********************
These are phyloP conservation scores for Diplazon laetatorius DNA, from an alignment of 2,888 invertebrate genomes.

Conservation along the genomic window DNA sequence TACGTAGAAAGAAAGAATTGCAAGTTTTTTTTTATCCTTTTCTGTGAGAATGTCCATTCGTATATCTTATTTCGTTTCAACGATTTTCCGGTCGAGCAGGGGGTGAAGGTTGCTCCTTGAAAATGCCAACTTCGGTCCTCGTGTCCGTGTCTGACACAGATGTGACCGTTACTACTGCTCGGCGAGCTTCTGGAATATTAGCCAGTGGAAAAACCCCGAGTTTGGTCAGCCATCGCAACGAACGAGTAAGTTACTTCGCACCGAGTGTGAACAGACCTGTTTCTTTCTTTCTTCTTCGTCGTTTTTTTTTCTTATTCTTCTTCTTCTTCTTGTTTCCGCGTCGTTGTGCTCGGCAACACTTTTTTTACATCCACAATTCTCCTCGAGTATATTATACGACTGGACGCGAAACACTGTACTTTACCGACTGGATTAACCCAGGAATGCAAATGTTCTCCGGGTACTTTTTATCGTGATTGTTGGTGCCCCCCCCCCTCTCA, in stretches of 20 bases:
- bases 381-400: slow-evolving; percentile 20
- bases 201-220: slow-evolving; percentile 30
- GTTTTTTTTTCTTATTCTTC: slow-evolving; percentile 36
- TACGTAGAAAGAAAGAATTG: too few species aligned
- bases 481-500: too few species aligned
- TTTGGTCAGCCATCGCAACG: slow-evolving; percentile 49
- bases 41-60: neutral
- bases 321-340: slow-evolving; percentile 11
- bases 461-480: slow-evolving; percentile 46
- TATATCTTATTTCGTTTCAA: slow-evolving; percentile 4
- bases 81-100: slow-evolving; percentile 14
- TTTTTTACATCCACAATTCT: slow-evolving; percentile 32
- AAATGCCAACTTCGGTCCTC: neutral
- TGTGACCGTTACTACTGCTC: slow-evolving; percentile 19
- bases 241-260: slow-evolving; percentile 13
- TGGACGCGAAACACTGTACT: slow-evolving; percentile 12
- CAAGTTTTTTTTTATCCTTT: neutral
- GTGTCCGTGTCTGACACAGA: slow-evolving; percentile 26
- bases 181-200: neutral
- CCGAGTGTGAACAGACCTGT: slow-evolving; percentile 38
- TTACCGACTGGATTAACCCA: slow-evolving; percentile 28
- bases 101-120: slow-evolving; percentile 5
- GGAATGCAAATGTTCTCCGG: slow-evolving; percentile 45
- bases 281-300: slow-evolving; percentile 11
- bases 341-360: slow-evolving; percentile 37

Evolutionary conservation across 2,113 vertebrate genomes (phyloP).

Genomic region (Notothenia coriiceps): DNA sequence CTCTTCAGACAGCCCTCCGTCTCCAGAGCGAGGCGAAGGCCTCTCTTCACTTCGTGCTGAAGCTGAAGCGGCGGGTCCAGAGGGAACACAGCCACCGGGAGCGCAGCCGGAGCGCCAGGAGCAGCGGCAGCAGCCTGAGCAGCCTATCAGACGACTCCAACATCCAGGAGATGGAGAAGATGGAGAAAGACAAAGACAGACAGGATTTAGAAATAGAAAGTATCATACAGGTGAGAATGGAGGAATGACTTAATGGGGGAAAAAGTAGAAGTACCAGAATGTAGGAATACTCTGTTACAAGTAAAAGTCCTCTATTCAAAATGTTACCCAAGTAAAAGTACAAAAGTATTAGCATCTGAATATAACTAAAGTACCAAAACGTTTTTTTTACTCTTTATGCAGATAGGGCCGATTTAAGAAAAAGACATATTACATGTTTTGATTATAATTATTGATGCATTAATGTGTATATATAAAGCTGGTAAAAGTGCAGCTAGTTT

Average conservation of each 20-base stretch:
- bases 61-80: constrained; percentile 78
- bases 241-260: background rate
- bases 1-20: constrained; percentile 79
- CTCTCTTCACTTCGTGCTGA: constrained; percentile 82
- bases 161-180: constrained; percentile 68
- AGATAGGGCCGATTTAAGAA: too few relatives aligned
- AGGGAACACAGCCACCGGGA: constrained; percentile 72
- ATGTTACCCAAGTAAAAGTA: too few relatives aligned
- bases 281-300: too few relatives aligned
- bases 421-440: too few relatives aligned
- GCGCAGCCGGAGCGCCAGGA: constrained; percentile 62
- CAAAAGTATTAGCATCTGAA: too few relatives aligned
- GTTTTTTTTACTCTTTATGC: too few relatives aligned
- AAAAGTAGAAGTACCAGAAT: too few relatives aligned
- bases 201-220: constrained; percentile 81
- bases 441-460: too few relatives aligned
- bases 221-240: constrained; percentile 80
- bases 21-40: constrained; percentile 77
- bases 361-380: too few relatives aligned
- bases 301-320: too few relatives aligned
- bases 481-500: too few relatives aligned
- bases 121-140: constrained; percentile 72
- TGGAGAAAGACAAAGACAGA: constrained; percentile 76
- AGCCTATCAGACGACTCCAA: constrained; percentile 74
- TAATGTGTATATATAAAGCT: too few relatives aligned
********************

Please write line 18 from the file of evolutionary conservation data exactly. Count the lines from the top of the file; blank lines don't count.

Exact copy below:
- TGGACGCGAAACACTGTACT: slow-evolving; percentile 12